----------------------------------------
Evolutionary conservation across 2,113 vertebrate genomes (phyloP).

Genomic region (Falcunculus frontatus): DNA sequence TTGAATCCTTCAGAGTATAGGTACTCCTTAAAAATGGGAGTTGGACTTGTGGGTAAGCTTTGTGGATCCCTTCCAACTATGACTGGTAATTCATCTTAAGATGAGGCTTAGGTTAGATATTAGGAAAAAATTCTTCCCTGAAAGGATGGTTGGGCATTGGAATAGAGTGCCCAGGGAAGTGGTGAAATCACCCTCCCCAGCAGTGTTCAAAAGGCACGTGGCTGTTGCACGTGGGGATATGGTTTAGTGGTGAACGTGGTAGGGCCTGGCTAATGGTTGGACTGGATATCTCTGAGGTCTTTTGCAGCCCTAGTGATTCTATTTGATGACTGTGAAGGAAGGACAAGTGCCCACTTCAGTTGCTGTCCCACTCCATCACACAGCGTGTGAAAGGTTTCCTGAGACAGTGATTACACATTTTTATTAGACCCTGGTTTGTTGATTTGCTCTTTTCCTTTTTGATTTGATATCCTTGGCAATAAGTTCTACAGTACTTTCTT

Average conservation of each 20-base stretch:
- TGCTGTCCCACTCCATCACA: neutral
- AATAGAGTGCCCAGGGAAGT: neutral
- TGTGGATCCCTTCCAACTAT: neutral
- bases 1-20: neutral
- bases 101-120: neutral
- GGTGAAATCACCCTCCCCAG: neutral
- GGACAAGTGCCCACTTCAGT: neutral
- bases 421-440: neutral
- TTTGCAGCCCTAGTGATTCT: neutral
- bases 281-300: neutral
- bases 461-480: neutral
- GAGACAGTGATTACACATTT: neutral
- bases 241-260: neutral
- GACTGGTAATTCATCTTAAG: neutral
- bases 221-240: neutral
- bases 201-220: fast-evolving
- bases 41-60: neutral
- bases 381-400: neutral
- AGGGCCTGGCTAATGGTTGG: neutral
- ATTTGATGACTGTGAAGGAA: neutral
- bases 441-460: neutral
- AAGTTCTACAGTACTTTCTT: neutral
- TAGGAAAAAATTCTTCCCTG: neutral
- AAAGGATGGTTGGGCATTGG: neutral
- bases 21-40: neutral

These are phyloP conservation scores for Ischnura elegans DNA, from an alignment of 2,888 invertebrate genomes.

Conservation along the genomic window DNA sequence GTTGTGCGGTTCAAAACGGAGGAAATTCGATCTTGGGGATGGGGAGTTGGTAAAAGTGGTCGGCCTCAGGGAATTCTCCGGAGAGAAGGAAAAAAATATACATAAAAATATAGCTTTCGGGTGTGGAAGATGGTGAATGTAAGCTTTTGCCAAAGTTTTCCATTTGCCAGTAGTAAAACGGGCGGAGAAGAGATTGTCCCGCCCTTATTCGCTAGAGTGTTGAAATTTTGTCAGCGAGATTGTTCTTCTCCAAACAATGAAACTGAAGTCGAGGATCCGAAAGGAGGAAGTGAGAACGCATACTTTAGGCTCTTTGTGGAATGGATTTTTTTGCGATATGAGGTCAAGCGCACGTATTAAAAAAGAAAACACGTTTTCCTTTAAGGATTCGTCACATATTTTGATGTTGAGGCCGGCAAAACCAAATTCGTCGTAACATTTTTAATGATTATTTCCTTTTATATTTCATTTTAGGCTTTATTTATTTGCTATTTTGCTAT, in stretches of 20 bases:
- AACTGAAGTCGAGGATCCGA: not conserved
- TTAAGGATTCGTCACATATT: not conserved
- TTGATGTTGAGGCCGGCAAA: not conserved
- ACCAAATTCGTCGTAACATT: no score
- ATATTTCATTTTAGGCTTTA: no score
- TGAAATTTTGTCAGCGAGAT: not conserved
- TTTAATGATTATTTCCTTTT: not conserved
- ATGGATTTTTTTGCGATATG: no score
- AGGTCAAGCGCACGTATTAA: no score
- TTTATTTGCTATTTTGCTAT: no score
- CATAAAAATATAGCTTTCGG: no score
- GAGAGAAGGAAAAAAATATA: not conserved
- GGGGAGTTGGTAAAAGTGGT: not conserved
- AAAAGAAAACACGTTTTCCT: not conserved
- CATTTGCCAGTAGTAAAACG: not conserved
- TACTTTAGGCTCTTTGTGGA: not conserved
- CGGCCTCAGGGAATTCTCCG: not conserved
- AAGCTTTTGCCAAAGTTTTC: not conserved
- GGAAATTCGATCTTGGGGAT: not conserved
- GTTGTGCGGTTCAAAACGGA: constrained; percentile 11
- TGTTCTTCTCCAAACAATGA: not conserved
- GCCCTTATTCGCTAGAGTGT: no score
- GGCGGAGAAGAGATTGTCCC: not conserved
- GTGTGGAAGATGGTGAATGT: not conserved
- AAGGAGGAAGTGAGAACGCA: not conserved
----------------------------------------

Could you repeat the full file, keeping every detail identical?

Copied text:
Evolutionary conservation across 2,113 vertebrate genomes (phyloP).

Genomic region (Falcunculus frontatus): DNA sequence TTGAATCCTTCAGAGTATAGGTACTCCTTAAAAATGGGAGTTGGACTTGTGGGTAAGCTTTGTGGATCCCTTCCAACTATGACTGGTAATTCATCTTAAGATGAGGCTTAGGTTAGATATTAGGAAAAAATTCTTCCCTGAAAGGATGGTTGGGCATTGGAATAGAGTGCCCAGGGAAGTGGTGAAATCACCCTCCCCAGCAGTGTTCAAAAGGCACGTGGCTGTTGCACGTGGGGATATGGTTTAGTGGTGAACGTGGTAGGGCCTGGCTAATGGTTGGACTGGATATCTCTGAGGTCTTTTGCAGCCCTAGTGATTCTATTTGATGACTGTGAAGGAAGGACAAGTGCCCACTTCAGTTGCTGTCCCACTCCATCACACAGCGTGTGAAAGGTTTCCTGAGACAGTGATTACACATTTTTATTAGACCCTGGTTTGTTGATTTGCTCTTTTCCTTTTTGATTTGATATCCTTGGCAATAAGTTCTACAGTACTTTCTT

Average conservation of each 20-base stretch:
- TGCTGTCCCACTCCATCACA: neutral
- AATAGAGTGCCCAGGGAAGT: neutral
- TGTGGATCCCTTCCAACTAT: neutral
- bases 1-20: neutral
- bases 101-120: neutral
- GGTGAAATCACCCTCCCCAG: neutral
- GGACAAGTGCCCACTTCAGT: neutral
- bases 421-440: neutral
- TTTGCAGCCCTAGTGATTCT: neutral
- bases 281-300: neutral
- bases 461-480: neutral
- GAGACAGTGATTACACATTT: neutral
- bases 241-260: neutral
- GACTGGTAATTCATCTTAAG: neutral
- bases 221-240: neutral
- bases 201-220: fast-evolving
- bases 41-60: neutral
- bases 381-400: neutral
- AGGGCCTGGCTAATGGTTGG: neutral
- ATTTGATGACTGTGAAGGAA: neutral
- bases 441-460: neutral
- AAGTTCTACAGTACTTTCTT: neutral
- TAGGAAAAAATTCTTCCCTG: neutral
- AAAGGATGGTTGGGCATTGG: neutral
- bases 21-40: neutral

These are phyloP conservation scores for Ischnura elegans DNA, from an alignment of 2,888 invertebrate genomes.

Conservation along the genomic window DNA sequence GTTGTGCGGTTCAAAACGGAGGAAATTCGATCTTGGGGATGGGGAGTTGGTAAAAGTGGTCGGCCTCAGGGAATTCTCCGGAGAGAAGGAAAAAAATATACATAAAAATATAGCTTTCGGGTGTGGAAGATGGTGAATGTAAGCTTTTGCCAAAGTTTTCCATTTGCCAGTAGTAAAACGGGCGGAGAAGAGATTGTCCCGCCCTTATTCGCTAGAGTGTTGAAATTTTGTCAGCGAGATTGTTCTTCTCCAAACAATGAAACTGAAGTCGAGGATCCGAAAGGAGGAAGTGAGAACGCATACTTTAGGCTCTTTGTGGAATGGATTTTTTTGCGATATGAGGTCAAGCGCACGTATTAAAAAAGAAAACACGTTTTCCTTTAAGGATTCGTCACATATTTTGATGTTGAGGCCGGCAAAACCAAATTCGTCGTAACATTTTTAATGATTATTTCCTTTTATATTTCATTTTAGGCTTTATTTATTTGCTATTTTGCTAT, in stretches of 20 bases:
- AACTGAAGTCGAGGATCCGA: not conserved
- TTAAGGATTCGTCACATATT: not conserved
- TTGATGTTGAGGCCGGCAAA: not conserved
- ACCAAATTCGTCGTAACATT: no score
- ATATTTCATTTTAGGCTTTA: no score
- TGAAATTTTGTCAGCGAGAT: not conserved
- TTTAATGATTATTTCCTTTT: not conserved
- ATGGATTTTTTTGCGATATG: no score
- AGGTCAAGCGCACGTATTAA: no score
- TTTATTTGCTATTTTGCTAT: no score
- CATAAAAATATAGCTTTCGG: no score
- GAGAGAAGGAAAAAAATATA: not conserved
- GGGGAGTTGGTAAAAGTGGT: not conserved
- AAAAGAAAACACGTTTTCCT: not conserved
- CATTTGCCAGTAGTAAAACG: not conserved
- TACTTTAGGCTCTTTGTGGA: not conserved
- CGGCCTCAGGGAATTCTCCG: not conserved
- AAGCTTTTGCCAAAGTTTTC: not conserved
- GGAAATTCGATCTTGGGGAT: not conserved
- GTTGTGCGGTTCAAAACGGA: constrained; percentile 11
- TGTTCTTCTCCAAACAATGA: not conserved
- GCCCTTATTCGCTAGAGTGT: no score
- GGCGGAGAAGAGATTGTCCC: not conserved
- GTGTGGAAGATGGTGAATGT: not conserved
- AAGGAGGAAGTGAGAACGCA: not conserved